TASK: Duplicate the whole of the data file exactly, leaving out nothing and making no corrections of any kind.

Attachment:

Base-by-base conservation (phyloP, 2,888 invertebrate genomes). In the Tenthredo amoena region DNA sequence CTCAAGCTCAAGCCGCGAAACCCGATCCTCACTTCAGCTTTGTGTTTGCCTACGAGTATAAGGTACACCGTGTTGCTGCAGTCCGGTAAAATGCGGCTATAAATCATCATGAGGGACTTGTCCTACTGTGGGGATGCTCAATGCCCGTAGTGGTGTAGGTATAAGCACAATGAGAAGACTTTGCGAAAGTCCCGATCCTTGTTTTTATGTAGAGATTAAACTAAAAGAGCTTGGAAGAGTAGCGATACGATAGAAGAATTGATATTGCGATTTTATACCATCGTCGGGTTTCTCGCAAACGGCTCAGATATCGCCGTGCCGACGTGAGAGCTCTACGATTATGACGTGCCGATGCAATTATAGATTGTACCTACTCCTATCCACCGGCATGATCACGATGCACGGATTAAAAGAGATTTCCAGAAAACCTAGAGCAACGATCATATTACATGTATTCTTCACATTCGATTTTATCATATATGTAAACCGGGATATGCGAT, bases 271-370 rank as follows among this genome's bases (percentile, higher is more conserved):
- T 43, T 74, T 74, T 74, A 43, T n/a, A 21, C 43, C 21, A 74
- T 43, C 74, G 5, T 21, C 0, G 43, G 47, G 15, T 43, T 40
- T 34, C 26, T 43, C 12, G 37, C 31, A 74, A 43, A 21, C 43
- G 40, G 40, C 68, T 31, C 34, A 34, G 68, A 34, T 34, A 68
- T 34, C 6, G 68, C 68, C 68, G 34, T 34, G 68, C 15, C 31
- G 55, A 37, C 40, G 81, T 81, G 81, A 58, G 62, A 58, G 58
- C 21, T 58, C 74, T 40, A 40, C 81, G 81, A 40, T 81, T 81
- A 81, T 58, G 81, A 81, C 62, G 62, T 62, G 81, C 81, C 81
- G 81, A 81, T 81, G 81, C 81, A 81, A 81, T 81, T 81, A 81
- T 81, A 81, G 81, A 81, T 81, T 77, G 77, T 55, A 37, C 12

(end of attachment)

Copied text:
Base-by-base conservation (phyloP, 2,888 invertebrate genomes). In the Tenthredo amoena region DNA sequence CTCAAGCTCAAGCCGCGAAACCCGATCCTCACTTCAGCTTTGTGTTTGCCTACGAGTATAAGGTACACCGTGTTGCTGCAGTCCGGTAAAATGCGGCTATAAATCATCATGAGGGACTTGTCCTACTGTGGGGATGCTCAATGCCCGTAGTGGTGTAGGTATAAGCACAATGAGAAGACTTTGCGAAAGTCCCGATCCTTGTTTTTATGTAGAGATTAAACTAAAAGAGCTTGGAAGAGTAGCGATACGATAGAAGAATTGATATTGCGATTTTATACCATCGTCGGGTTTCTCGCAAACGGCTCAGATATCGCCGTGCCGACGTGAGAGCTCTACGATTATGACGTGCCGATGCAATTATAGATTGTACCTACTCCTATCCACCGGCATGATCACGATGCACGGATTAAAAGAGATTTCCAGAAAACCTAGAGCAACGATCATATTACATGTATTCTTCACATTCGATTTTATCATATATGTAAACCGGGATATGCGAT, bases 271-370 rank as follows among this genome's bases (percentile, higher is more conserved):
- T 43, T 74, T 74, T 74, A 43, T n/a, A 21, C 43, C 21, A 74
- T 43, C 74, G 5, T 21, C 0, G 43, G 47, G 15, T 43, T 40
- T 34, C 26, T 43, C 12, G 37, C 31, A 74, A 43, A 21, C 43
- G 40, G 40, C 68, T 31, C 34, A 34, G 68, A 34, T 34, A 68
- T 34, C 6, G 68, C 68, C 68, G 34, T 34, G 68, C 15, C 31
- G 55, A 37, C 40, G 81, T 81, G 81, A 58, G 62, A 58, G 58
- C 21, T 58, C 74, T 40, A 40, C 81, G 81, A 40, T 81, T 81
- A 81, T 58, G 81, A 81, C 62, G 62, T 62, G 81, C 81, C 81
- G 81, A 81, T 81, G 81, C 81, A 81, A 81, T 81, T 81, A 81
- T 81, A 81, G 81, A 81, T 81, T 77, G 77, T 55, A 37, C 12